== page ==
As my childhood continued, my community’s high school curriculum morphed to a vocational-technological orientation. Essentially, no college prep was offered due to the minute graduation rates. The school board believed it was necessary to prepare area students for the skilled trades associated with the auto industry. I was fortunate to be accepted into a suburban college preparatory school named Cranbrook High School on an inner-city scholarship program. My academic adventures commenced there and they have never stopped. I played football and track for the school. Cranbrook is best known for its Masters in Fine Arts graduate school. My love of art was fueled by the beauty and splendor of art in all forms, it permeated everywhere on the school's campus.
I graduated in the top 10 percent of the students academically, went on to attend a small liberal arts college named Kalamazoo College. I played football and decided that if I did not get into medical school, I was headed for the NFL. My coaches told me that they would help me get into the Detroit Lions training camp. But I got accepted into medical school in the late fall of my senior year of college. My destiny changed from sports and art to medicine and art.
My motivation to enter medical school was two-fold: First, to win the admiration of my father, and second; to win the admiration of my Chaldean girlfriend’s father so I could eventually marry her. Neither my father nor her father ever recognized my achievements as being worthy. In fact, my father chastised me for attending Michigan State College of Human Medicine instead of the two other medical schools that accepted me. My girlfriend’s parents were not remotely impressed, for they viewed a physician as merely a human service provider much like a plumber, gas station attendant, or bus driver.
My adventures in medical school, internships, residency, and fellowship training were filled with fascinating experiences in their own right. The scope of this bio could easily include them, but the essay would become a book. After my advanced training in toxicology and clinical pharmacology finished, I taught in medical school at the University of Cincinnati. I did art as a hobby, mostly cooking, drawing, carving and writing poetry. I began exploring alternate medical treatment systems such as East Indian and Chinese Medicine. My creative consciousness allowed me to expand and transcend each healing tradition's learning experience and include everything I had learned into a greater, more relevant medical care model. Art allowed me to explore the true nature of man and form opinions about man as a whole as well as part of a greater whole: mankind.
My current health theories and philosophical approach to patient care is based on complex constructs of holonistic hierarchy and fractal patterns related to human unfoldment. I examine responses to stress, map its effect on the body, cross match chemical, hormonal, immune, infectious and nutritional matrixes to identify intersections of disturbances. I have found that our bodies are emergent. Our bodies operate in schemas and with negative feedback loops. The female form is the most beautiful creation and is by far, the most complex both physiologically and emotionally. Humans are feeling machines that think, not thinking machines that feel. The practice of medicine is an art, and the creation of art keeps me open to novelty and new ideas about healing and health.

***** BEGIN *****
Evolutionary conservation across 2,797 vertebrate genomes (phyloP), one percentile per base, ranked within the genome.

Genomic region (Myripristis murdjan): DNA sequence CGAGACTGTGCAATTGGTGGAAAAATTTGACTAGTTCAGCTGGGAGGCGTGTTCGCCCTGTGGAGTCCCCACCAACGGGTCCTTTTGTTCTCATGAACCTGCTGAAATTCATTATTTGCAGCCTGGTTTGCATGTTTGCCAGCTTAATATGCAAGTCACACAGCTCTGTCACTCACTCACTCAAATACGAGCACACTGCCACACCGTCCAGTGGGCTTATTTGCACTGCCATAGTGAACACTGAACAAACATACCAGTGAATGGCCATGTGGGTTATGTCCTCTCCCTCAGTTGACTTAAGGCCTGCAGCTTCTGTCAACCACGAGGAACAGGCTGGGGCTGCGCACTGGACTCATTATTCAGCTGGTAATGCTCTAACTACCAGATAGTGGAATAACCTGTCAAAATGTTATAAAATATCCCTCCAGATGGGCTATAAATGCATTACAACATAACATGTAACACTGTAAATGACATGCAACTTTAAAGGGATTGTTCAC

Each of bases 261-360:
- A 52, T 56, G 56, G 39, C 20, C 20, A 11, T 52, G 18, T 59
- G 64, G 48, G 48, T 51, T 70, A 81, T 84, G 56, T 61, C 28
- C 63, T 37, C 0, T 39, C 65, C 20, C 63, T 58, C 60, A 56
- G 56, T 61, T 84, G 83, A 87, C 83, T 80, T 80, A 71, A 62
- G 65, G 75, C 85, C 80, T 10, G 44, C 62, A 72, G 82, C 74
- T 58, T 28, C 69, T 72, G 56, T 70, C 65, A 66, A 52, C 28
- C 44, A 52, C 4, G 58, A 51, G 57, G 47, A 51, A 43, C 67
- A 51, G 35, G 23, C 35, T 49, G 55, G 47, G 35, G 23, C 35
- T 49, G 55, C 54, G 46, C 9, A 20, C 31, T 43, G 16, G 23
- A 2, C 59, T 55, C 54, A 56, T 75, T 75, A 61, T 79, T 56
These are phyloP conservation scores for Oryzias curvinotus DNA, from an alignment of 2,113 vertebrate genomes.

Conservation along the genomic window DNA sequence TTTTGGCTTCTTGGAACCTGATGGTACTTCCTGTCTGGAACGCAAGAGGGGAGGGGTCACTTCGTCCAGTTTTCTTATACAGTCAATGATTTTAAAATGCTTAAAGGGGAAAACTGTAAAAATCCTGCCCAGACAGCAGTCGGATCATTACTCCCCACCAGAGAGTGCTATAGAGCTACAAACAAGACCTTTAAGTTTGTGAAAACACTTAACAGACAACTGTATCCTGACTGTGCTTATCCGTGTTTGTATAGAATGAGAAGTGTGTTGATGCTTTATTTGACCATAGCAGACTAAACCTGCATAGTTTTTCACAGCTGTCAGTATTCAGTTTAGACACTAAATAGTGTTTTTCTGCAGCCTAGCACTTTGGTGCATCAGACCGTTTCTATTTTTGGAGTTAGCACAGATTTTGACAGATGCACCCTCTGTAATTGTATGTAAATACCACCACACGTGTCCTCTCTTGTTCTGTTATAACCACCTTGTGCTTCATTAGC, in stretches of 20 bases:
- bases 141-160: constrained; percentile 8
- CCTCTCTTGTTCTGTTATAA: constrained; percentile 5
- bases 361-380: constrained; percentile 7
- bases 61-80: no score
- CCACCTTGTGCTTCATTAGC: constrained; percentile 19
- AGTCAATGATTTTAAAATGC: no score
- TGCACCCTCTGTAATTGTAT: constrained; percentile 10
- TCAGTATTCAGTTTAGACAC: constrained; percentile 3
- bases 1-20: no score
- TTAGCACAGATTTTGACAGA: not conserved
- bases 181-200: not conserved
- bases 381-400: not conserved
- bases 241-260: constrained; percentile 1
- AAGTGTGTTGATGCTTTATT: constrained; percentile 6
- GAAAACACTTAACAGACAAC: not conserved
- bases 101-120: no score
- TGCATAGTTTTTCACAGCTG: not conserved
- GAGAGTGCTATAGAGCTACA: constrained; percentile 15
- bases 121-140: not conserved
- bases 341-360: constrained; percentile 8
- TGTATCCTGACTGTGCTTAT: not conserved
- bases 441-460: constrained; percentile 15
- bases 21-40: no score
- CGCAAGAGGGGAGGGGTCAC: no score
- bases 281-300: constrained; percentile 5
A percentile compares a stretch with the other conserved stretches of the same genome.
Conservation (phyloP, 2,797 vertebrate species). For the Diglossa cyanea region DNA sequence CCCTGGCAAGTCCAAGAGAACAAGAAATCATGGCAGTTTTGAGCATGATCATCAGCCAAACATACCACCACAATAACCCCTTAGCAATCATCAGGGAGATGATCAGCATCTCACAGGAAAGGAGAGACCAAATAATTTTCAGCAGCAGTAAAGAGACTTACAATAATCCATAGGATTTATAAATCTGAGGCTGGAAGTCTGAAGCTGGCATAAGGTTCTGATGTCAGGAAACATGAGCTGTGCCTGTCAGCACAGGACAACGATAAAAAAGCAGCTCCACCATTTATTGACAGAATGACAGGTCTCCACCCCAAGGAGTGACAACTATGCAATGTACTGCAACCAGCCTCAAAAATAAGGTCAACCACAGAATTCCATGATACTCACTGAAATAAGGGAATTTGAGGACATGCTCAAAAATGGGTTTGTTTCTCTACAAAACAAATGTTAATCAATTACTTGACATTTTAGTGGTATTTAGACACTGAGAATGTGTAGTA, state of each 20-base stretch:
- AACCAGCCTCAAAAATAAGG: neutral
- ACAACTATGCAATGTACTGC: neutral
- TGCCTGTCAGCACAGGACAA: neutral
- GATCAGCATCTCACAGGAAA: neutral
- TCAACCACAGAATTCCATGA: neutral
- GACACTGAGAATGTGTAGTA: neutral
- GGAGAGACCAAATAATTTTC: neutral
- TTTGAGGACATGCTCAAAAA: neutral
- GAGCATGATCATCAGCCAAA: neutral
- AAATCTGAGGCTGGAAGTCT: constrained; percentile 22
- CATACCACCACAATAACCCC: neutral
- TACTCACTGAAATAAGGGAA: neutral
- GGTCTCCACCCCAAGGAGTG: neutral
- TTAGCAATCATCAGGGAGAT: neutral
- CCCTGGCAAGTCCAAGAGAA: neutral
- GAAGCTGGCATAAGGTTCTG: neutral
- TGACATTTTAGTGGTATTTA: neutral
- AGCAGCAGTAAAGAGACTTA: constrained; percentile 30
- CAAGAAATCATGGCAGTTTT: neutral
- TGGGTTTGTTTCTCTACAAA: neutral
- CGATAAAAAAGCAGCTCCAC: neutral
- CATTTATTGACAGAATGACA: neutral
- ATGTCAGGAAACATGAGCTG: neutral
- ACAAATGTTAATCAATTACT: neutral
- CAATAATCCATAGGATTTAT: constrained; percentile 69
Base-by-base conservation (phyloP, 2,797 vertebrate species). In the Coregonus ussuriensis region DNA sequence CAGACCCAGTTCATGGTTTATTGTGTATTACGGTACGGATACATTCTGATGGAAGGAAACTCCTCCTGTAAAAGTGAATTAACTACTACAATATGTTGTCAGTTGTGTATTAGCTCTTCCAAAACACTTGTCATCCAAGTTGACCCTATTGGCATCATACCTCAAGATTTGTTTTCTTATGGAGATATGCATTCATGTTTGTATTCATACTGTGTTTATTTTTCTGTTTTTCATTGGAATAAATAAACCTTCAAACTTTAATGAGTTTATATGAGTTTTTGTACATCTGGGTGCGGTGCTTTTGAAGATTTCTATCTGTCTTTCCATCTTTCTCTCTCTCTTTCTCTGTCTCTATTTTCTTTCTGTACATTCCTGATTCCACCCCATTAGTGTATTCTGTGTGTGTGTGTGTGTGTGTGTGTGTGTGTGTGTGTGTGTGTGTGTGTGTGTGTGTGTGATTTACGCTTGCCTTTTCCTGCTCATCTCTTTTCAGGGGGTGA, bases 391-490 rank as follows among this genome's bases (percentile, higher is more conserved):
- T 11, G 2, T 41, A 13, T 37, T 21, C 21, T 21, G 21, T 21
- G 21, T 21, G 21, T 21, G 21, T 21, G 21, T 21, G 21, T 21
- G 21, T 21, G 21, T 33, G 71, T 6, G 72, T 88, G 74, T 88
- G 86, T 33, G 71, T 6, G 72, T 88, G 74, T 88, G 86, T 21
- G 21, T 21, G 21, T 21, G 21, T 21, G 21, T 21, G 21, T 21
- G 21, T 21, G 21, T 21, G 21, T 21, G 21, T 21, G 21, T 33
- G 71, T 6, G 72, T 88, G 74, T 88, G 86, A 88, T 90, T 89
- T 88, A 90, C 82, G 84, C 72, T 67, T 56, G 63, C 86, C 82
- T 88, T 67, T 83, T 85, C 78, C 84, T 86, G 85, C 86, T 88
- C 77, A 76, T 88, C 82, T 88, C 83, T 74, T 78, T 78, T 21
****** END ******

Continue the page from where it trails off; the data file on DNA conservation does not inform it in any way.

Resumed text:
My approach is unique, individualized and in accord with both human and biological nature.
My personal spiritual journey continues to lead me to recognize the importance of stress reduction by identifying and living in accord with each of our authentic selves and understanding man’s relationship to the Divine. My artistic unfoldment allows me to communicate my ideas in the many languages of the visual and literary arts, many times using stories and analogies to enlighten those who have been held hostage by archaic cosmology and out-of-date medical and health information.
One of my most inspiring memories was reading about Salvador Dali’s classic episode of the 1950’s TV Show, “What’s My Line?”. Blindfolded panelists were absolutely stymied. They asked, “Are you a performer?”, “Do you consider yourself a leading man?”, “Are you an athlete?”, “Are you a writer”, “Have you made headlines?”, “Are you human?”.
He answered “Yes” to all of their questions. One panelist asked finally, “Are you Salvador Dali?” And again, he responded, “Yes”.
Salvador Dali wanted to be “everything”.
I too continue to strive to become as close to everything as I can. When I fall short, I know who has the experience and compassion to fill in the holes and teach me. Even though the rest of my life remains a mystery, I continue to experience it by being of service to others and giving in whatever form possible. My greatest joy is both exploring that which exists in the dark and illuminating the new which separated and derived the old. I listen and stay receptive.
As a doctor, I am neither typical nor conventional. As an artist, I am committed to changing the world with one piece of art at a time. As an individual, I walk the left hand path of life, searching to be everything and being as authentic and truthful as I can.
Thank you for caring enough to read my autobiographical sketch.